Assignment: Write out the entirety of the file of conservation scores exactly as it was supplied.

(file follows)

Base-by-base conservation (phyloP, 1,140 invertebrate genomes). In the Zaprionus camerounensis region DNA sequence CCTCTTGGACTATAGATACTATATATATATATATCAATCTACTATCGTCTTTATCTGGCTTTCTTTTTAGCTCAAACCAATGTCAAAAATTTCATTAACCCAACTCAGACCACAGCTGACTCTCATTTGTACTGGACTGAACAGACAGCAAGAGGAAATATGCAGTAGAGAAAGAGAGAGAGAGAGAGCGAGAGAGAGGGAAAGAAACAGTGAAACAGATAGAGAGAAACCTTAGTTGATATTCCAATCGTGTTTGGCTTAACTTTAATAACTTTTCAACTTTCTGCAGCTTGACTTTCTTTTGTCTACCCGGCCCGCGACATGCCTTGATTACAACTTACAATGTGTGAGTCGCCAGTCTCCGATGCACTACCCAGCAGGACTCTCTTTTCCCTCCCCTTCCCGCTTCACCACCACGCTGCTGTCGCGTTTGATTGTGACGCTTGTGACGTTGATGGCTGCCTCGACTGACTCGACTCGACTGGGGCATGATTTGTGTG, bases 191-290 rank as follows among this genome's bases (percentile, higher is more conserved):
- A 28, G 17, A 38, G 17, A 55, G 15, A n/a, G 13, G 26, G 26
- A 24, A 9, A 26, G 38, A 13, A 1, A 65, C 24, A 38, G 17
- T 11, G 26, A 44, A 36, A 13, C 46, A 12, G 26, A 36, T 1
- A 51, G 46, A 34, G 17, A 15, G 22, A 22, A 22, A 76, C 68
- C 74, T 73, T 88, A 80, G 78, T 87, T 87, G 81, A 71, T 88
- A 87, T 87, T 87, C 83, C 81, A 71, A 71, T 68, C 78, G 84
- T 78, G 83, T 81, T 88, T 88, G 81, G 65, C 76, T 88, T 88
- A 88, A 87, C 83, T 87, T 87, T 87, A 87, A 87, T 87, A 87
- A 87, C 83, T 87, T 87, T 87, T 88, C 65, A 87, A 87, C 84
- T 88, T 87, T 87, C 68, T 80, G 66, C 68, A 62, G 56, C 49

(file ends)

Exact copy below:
Base-by-base conservation (phyloP, 1,140 invertebrate genomes). In the Zaprionus camerounensis region DNA sequence CCTCTTGGACTATAGATACTATATATATATATATCAATCTACTATCGTCTTTATCTGGCTTTCTTTTTAGCTCAAACCAATGTCAAAAATTTCATTAACCCAACTCAGACCACAGCTGACTCTCATTTGTACTGGACTGAACAGACAGCAAGAGGAAATATGCAGTAGAGAAAGAGAGAGAGAGAGAGCGAGAGAGAGGGAAAGAAACAGTGAAACAGATAGAGAGAAACCTTAGTTGATATTCCAATCGTGTTTGGCTTAACTTTAATAACTTTTCAACTTTCTGCAGCTTGACTTTCTTTTGTCTACCCGGCCCGCGACATGCCTTGATTACAACTTACAATGTGTGAGTCGCCAGTCTCCGATGCACTACCCAGCAGGACTCTCTTTTCCCTCCCCTTCCCGCTTCACCACCACGCTGCTGTCGCGTTTGATTGTGACGCTTGTGACGTTGATGGCTGCCTCGACTGACTCGACTCGACTGGGGCATGATTTGTGTG, bases 191-290 rank as follows among this genome's bases (percentile, higher is more conserved):
- A 28, G 17, A 38, G 17, A 55, G 15, A n/a, G 13, G 26, G 26
- A 24, A 9, A 26, G 38, A 13, A 1, A 65, C 24, A 38, G 17
- T 11, G 26, A 44, A 36, A 13, C 46, A 12, G 26, A 36, T 1
- A 51, G 46, A 34, G 17, A 15, G 22, A 22, A 22, A 76, C 68
- C 74, T 73, T 88, A 80, G 78, T 87, T 87, G 81, A 71, T 88
- A 87, T 87, T 87, C 83, C 81, A 71, A 71, T 68, C 78, G 84
- T 78, G 83, T 81, T 88, T 88, G 81, G 65, C 76, T 88, T 88
- A 88, A 87, C 83, T 87, T 87, T 87, A 87, A 87, T 87, A 87
- A 87, C 83, T 87, T 87, T 87, T 88, C 65, A 87, A 87, C 84
- T 88, T 87, T 87, C 68, T 80, G 66, C 68, A 62, G 56, C 49